Habitat fragmentation is a significant threat to wild populations worldwide, leading to increased isolation and inbreeding, loss of genetic diversity and increased extinction risk. Carnivores, owing to their ecology, are particularly susceptible to the consequences of habitat fragmentation. While previous studies have focused on neutral loci to assess genetic diversity, such loci may not provide an accurate prediction of a population's adaptive potential. In contrast, loci known to be involved in fitness can offer insights into the adaptive potential of isolated carnivore populations.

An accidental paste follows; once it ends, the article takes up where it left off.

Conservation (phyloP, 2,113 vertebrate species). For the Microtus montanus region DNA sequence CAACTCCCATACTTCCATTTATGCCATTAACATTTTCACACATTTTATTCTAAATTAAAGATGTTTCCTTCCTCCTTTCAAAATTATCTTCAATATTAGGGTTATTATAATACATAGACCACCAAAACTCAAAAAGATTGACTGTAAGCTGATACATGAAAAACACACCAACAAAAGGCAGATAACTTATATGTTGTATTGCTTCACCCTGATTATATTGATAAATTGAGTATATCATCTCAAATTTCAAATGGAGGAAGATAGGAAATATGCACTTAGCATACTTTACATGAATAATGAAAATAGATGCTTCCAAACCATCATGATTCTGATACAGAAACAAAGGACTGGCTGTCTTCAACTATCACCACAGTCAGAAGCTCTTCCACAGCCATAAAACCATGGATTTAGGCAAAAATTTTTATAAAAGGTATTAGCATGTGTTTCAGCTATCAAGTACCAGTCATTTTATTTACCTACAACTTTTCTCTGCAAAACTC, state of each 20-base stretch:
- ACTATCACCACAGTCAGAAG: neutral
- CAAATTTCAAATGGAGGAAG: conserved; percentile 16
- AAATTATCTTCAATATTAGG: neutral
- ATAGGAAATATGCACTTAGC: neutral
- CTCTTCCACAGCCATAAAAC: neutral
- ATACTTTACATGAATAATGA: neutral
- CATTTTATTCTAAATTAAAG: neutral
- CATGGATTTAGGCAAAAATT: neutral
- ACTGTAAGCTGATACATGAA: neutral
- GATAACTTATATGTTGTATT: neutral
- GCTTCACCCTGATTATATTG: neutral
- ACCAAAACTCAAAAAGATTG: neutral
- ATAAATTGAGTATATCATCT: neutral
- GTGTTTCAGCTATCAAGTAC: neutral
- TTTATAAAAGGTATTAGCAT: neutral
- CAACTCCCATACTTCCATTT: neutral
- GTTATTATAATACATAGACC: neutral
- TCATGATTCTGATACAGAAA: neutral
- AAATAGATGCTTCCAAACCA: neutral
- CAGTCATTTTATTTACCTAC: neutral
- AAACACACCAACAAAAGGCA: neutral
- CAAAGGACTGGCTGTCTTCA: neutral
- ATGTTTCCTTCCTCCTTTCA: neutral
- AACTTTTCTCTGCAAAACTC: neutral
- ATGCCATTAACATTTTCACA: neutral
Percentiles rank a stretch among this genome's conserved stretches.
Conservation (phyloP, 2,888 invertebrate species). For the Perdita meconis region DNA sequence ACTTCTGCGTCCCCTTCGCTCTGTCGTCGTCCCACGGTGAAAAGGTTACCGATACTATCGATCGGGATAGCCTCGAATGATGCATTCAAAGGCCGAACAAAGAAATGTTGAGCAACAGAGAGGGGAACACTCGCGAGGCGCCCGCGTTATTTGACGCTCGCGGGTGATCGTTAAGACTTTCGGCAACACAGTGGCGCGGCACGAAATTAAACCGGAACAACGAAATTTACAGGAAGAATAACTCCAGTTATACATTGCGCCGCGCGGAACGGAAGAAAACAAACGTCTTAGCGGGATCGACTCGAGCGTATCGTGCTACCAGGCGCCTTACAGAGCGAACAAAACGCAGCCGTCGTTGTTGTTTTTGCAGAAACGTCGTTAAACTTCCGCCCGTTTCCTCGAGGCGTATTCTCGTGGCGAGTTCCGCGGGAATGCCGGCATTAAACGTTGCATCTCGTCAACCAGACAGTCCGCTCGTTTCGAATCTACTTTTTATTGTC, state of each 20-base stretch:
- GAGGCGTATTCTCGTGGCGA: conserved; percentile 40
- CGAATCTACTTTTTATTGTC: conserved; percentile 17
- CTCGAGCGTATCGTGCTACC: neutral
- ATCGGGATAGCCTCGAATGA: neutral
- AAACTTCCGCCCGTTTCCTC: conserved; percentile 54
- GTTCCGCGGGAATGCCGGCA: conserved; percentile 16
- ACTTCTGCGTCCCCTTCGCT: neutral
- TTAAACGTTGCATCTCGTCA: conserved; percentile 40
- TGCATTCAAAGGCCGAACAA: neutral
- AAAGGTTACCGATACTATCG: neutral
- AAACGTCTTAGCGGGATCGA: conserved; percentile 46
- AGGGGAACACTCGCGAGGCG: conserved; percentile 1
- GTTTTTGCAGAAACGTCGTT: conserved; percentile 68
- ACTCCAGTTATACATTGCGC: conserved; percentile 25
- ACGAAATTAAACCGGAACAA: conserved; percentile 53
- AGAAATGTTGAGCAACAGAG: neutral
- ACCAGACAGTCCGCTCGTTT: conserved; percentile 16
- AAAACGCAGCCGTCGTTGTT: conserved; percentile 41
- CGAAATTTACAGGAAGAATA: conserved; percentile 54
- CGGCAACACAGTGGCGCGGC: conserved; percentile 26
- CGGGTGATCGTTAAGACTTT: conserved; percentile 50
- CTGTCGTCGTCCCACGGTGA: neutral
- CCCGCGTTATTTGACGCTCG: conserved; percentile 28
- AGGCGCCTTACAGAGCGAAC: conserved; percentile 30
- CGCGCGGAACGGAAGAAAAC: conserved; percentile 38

We assess genetic diversity and possible selection acting on non-MHC immune genes, which are known to be involved in immunity, but are less studied than MHC loci. Using tigers as a model system for wild, endangered carnivores with low neutral genetic variation, we mine whole genome resequencing data from 120 range-wide genomes to examine patterns of genetic variation for non-MHC immune genes.
We identified variants in five families of innate and adaptive immune genes. Our findings contrast immune gene diversity at receptor and signaling genes with neutral loci and in populations of different sizes and connectivity. We find that Toll-Like Receptor genes have the highest diversity amongst the gene families examined. Amur tigers have the lowest diversity at adaptive loci whereas South China and Indo Chinese tigers have the highest diversity. We also identified mutations that could be deleterious and highlight populations that carry a high frequency of such mutations, results of potential significance to management.